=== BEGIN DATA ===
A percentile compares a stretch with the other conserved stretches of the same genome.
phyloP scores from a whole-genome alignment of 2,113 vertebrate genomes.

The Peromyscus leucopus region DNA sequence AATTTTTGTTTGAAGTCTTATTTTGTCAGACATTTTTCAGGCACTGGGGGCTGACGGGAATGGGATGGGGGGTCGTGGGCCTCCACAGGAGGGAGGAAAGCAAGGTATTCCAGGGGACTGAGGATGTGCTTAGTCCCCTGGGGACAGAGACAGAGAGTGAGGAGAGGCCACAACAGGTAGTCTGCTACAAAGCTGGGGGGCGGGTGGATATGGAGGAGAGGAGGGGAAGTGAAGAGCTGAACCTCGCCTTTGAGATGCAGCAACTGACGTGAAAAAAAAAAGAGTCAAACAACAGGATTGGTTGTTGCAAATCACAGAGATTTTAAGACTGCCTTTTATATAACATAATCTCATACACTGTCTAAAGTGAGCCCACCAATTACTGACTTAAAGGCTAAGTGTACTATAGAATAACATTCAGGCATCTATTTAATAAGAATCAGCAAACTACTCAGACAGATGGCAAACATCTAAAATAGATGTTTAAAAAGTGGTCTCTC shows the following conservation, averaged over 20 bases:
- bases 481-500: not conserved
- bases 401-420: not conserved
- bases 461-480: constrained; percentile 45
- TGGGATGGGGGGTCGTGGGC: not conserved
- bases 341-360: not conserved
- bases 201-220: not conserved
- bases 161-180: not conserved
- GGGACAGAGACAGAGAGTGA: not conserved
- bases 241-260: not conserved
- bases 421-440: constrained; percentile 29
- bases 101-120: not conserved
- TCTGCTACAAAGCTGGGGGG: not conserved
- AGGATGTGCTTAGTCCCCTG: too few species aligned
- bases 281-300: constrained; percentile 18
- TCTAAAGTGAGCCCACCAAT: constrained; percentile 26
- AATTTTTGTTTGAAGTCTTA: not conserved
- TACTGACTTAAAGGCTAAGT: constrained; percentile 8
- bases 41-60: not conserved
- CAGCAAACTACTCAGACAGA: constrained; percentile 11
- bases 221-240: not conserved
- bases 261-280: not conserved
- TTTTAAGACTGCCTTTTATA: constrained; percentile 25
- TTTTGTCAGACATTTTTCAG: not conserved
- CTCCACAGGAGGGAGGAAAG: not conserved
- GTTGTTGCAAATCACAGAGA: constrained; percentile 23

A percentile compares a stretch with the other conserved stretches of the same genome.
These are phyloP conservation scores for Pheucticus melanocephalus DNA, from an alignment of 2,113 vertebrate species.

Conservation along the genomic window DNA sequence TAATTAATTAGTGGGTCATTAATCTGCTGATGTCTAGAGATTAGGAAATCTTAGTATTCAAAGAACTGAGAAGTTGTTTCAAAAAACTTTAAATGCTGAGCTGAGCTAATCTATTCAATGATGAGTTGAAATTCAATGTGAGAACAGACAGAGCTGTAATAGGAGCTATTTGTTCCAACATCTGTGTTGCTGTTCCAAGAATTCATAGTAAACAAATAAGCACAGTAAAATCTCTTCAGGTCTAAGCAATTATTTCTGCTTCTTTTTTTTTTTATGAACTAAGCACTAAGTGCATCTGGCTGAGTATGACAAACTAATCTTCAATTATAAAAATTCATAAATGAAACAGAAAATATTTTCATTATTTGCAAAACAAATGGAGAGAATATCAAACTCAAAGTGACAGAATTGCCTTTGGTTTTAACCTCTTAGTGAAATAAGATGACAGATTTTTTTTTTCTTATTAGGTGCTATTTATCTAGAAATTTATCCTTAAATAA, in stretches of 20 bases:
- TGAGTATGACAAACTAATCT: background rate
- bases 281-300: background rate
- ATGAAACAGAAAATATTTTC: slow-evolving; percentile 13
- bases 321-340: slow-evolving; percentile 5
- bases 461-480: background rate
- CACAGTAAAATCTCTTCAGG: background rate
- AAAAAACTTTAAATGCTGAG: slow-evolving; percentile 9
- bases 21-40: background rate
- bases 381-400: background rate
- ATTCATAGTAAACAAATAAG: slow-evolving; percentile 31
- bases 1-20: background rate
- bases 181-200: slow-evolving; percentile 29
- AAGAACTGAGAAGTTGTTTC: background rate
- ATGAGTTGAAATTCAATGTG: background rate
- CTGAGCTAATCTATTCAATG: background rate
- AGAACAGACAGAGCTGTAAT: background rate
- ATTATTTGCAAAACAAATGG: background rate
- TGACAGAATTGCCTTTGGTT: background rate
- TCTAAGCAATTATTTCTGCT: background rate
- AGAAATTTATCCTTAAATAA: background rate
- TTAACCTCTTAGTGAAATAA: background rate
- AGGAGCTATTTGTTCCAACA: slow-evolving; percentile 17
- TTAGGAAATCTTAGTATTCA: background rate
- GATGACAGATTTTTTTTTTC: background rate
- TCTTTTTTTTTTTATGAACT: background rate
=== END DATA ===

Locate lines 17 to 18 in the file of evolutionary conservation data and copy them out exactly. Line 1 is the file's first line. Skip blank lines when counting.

- bases 281-300: constrained; percentile 18
- TCTAAAGTGAGCCCACCAAT: constrained; percentile 26